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Advanced hepatic vasculobiliary imaging segmentation and 3D reconstruction as an aid in the surgical management of high biliary stenosis



Three-dimensional (3D) models are increasingly used to help surgeons, guiding them through the complex hepatic vasculobiliary anatomy. The biliary tract is a relatively untapped territory with only a few case reports described in medical literature. Our aim is to present an innovative 3D reconstruction methodology for biliary imaging and surgical planning, applied to a case of iatrogenic biliary stricture, with fusion of segmented CT and MRI images.

Case presentation

A selected case of Bismuth type III iatrogenic biliary stenosis for 3D planning. CT and MR studies were acquired with dedicated protocols for segmentation. Two radiologists performed segmentation and 3D model post-processing, fusing both imaging techniques to faithfully render the anatomical structures. Measurements of anatomical landmarks were taken in both the CT/MRI and the 3D model to assure its accuracy and differences in measurement were calculated. The 3D model replicates anatomical structures and pathology with high accuracy, with only 2.2% variation between STL, CT and MRI measurements. The model was discussed with the surgical team and used in the surgical planning, improving confidence in this delicate procedure, due to the detailed prior knowledge of the patient's anatomy.


Three-dimensional reconstructions are a rapidly growing area of research with a significant impact in the personalized and precision medicine. The construction of 3D models that combine vascular and biliary anatomy, using different imaging techniques, respectively CT and MRI, will predictably contribute to a more rigorous planning of complex liver surgeries.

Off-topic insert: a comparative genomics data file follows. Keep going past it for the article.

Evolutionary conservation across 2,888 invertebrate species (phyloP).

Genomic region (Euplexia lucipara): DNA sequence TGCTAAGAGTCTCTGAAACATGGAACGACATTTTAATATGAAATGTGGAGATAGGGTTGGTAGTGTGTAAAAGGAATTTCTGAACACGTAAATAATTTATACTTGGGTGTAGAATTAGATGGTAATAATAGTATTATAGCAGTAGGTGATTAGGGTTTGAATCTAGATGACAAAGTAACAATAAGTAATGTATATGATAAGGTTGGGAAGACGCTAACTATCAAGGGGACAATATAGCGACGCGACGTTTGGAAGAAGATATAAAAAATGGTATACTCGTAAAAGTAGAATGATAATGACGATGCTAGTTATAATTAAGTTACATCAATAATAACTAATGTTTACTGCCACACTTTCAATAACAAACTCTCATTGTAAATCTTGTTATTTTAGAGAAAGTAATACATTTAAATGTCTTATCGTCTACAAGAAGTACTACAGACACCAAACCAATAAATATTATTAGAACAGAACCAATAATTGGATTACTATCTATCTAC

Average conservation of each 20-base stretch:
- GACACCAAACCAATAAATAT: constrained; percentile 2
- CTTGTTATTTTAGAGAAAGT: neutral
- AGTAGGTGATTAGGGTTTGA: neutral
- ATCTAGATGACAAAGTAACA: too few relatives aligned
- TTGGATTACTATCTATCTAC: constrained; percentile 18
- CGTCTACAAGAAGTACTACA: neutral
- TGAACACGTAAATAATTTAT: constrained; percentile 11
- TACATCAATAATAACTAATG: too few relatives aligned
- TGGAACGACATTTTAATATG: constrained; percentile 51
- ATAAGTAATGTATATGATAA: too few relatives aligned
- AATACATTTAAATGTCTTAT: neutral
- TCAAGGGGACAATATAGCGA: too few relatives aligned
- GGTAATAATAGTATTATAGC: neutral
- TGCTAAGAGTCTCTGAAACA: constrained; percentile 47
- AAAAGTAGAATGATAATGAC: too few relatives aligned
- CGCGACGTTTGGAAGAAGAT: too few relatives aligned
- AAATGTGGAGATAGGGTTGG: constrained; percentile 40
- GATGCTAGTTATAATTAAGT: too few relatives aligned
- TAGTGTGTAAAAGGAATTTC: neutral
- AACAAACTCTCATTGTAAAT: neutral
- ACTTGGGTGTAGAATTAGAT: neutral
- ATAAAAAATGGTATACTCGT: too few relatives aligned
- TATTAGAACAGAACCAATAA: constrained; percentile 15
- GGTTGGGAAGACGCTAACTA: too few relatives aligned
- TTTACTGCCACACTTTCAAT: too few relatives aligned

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Three-dimensional (3D) printing is a rapidly growing area of research with a significant impact in personalized and precision medicine. The design of 3D models and 3D printing have been developed for different medical purposes.

3D models, often printed, are widely used as surgical aids in orthopedic and maxillofacial surgery due to the relative ease in bone segmentation [1]. Liver models are also increasingly used to help surgeons, guiding them throughout the complex liver anatomy, namely in tumor resections and pre-transplant studies [2,3,4,5,6].

A systematic review by Perica et al. [7] confirmed the added values of the models on these surgical procedures. The biliary tract however is, as of yet, a relatively untapped territory with only a few case reports described in medical literature [4, 8, 9].

Complete biliary stenosis resulting from iatrogenic injury can be life-threatening. Surgical repair with Roux-en-Y hepaticojejunostomy is the gold standard therapy as it ensures biliary outflow and reconstitutes bilio-enteric drainage. Given the high density and frequent anatomic variability of vasculo-biliary structures in the liver hilum, meticulous preoperative planning is crucial. This requires excellent preoperative imaging, usually with multiple modalities, such as computed tomography (CT) and magnetic resonance—with cholangiopancreatography (MRCP). However, these different modalities will provide distinct features that need three-dimensional integration by the surgical team to plan the approach [10].

For instance, the arterial and portal vascular anatomy are reliably demonstrated by the CT-angiography, while biliary anatomy is best depicted by MRCP. An integrated approach of these images would be extremely helpful as it would provide a roadmap to this challenging anatomical area, further compounded with adhesions and inflammatory changes.